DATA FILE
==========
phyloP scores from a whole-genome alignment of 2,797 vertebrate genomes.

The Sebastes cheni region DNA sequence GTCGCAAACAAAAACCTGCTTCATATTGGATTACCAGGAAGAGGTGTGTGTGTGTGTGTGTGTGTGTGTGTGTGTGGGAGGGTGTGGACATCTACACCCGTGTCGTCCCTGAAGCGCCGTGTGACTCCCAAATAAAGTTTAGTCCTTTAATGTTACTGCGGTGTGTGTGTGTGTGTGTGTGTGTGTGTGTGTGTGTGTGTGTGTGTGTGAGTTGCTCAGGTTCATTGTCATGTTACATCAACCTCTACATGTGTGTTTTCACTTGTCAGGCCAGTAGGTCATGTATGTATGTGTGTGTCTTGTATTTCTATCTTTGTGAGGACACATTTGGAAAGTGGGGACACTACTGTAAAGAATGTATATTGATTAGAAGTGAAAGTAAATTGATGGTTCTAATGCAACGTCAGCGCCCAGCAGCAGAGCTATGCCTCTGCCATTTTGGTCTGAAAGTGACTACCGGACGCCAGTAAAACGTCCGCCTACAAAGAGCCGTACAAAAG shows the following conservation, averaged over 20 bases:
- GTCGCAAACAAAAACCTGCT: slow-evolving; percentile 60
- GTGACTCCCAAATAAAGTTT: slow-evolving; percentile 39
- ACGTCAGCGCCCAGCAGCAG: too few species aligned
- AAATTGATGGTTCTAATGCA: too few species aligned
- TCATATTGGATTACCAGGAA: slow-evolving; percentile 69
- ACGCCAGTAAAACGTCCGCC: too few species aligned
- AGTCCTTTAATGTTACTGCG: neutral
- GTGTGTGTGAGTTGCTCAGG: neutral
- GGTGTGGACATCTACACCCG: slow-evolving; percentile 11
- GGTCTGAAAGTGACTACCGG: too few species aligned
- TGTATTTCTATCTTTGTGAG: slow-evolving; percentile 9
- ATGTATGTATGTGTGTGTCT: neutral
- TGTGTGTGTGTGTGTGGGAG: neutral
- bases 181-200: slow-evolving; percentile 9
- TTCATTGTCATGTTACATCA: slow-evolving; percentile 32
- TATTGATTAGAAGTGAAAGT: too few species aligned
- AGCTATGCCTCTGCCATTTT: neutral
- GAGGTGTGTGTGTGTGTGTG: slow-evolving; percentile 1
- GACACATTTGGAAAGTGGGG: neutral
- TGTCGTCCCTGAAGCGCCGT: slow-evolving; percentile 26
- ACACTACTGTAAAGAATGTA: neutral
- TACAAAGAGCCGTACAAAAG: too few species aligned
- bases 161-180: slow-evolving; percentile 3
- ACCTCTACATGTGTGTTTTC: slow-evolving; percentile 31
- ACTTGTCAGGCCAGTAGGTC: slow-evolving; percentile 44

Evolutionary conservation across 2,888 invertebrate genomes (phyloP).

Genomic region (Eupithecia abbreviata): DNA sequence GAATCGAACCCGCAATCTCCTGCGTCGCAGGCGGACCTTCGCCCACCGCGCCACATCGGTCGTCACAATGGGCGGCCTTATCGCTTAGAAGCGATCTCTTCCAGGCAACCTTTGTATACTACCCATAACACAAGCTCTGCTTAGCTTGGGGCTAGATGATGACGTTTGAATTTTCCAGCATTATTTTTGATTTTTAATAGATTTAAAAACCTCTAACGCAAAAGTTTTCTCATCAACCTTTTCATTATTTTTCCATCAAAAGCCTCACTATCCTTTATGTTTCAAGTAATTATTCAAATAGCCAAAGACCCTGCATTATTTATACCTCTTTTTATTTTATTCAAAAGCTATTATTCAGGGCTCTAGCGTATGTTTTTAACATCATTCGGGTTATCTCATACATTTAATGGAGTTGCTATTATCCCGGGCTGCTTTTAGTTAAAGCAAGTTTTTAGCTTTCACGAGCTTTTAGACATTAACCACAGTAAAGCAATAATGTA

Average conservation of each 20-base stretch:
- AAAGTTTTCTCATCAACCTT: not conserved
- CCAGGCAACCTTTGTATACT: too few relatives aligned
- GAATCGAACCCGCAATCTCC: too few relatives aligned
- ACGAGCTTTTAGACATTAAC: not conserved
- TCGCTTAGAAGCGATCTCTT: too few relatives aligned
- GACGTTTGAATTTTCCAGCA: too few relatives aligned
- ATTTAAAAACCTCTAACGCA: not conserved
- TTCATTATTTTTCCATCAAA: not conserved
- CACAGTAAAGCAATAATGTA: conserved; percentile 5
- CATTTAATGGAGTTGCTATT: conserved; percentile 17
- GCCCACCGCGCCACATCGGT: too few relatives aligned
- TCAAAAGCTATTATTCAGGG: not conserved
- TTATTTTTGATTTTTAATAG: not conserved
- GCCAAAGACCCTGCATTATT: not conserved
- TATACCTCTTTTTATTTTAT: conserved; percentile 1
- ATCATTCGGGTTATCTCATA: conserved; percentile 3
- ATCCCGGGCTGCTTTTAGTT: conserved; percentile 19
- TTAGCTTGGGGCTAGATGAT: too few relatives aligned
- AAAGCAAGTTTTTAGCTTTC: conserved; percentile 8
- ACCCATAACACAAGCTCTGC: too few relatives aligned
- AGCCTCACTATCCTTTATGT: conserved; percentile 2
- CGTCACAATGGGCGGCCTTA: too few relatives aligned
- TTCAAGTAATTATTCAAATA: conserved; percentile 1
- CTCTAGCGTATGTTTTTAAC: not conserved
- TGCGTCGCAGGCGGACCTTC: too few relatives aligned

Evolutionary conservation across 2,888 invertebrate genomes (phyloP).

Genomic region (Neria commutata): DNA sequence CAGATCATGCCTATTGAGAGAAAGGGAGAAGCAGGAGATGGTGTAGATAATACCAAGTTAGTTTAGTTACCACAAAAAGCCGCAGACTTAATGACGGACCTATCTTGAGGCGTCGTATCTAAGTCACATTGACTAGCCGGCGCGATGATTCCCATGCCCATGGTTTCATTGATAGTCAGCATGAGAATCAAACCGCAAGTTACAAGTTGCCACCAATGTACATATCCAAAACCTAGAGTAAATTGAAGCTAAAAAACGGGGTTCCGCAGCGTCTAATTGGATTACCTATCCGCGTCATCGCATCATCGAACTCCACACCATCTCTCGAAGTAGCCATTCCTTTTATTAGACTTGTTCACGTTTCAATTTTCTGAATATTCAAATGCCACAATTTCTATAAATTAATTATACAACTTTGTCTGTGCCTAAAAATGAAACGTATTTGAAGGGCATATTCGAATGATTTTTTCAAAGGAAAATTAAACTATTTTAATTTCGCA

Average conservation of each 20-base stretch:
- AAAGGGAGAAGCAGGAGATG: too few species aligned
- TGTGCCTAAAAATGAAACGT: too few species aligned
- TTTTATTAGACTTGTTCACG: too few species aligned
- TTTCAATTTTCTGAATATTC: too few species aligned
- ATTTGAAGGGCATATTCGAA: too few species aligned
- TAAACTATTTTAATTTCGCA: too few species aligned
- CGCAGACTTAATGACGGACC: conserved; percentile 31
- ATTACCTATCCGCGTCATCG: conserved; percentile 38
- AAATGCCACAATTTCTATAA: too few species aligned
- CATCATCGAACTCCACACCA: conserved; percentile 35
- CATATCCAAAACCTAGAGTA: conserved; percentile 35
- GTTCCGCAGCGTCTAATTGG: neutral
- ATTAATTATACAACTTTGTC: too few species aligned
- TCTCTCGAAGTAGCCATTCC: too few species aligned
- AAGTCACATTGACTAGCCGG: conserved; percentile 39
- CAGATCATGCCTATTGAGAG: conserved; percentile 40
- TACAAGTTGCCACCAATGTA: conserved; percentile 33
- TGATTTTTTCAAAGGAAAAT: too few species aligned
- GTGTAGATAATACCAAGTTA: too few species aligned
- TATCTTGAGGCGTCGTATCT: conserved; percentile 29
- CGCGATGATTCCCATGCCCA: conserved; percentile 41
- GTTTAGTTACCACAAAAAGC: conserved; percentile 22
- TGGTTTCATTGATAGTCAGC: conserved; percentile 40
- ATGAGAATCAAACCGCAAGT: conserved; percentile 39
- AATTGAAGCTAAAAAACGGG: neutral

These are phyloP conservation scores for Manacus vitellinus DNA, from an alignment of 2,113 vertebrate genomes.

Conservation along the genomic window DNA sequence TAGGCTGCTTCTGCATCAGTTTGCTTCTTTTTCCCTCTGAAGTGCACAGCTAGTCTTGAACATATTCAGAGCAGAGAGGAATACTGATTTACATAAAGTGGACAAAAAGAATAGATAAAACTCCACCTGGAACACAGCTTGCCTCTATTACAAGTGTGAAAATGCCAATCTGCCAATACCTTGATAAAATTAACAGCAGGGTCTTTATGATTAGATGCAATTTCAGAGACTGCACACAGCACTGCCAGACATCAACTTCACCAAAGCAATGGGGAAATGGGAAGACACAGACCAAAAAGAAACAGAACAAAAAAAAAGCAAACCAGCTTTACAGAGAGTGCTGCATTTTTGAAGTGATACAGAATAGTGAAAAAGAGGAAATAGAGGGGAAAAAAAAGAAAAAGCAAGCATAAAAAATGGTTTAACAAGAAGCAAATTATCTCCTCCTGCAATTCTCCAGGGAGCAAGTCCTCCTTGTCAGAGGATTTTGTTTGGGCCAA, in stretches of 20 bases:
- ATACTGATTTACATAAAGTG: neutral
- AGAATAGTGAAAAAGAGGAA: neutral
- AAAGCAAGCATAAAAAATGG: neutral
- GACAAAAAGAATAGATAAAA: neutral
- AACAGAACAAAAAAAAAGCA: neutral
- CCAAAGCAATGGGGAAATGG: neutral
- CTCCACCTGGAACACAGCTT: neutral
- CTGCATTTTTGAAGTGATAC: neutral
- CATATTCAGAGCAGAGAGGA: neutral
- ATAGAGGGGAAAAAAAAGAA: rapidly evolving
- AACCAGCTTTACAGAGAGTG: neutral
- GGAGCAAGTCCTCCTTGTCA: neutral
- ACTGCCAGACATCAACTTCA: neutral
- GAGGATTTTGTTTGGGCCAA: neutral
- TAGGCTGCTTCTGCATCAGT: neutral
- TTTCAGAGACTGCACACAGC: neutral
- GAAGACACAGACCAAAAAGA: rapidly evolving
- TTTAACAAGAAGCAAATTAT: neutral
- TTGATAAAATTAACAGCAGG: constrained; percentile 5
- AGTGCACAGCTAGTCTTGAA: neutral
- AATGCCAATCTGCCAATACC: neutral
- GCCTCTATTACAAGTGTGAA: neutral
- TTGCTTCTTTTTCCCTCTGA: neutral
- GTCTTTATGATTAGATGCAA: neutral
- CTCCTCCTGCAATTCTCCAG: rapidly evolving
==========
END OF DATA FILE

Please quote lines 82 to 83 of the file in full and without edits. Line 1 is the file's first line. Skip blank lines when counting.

- ATGAGAATCAAACCGCAAGT: conserved; percentile 39
- AATTGAAGCTAAAAAACGGG: neutral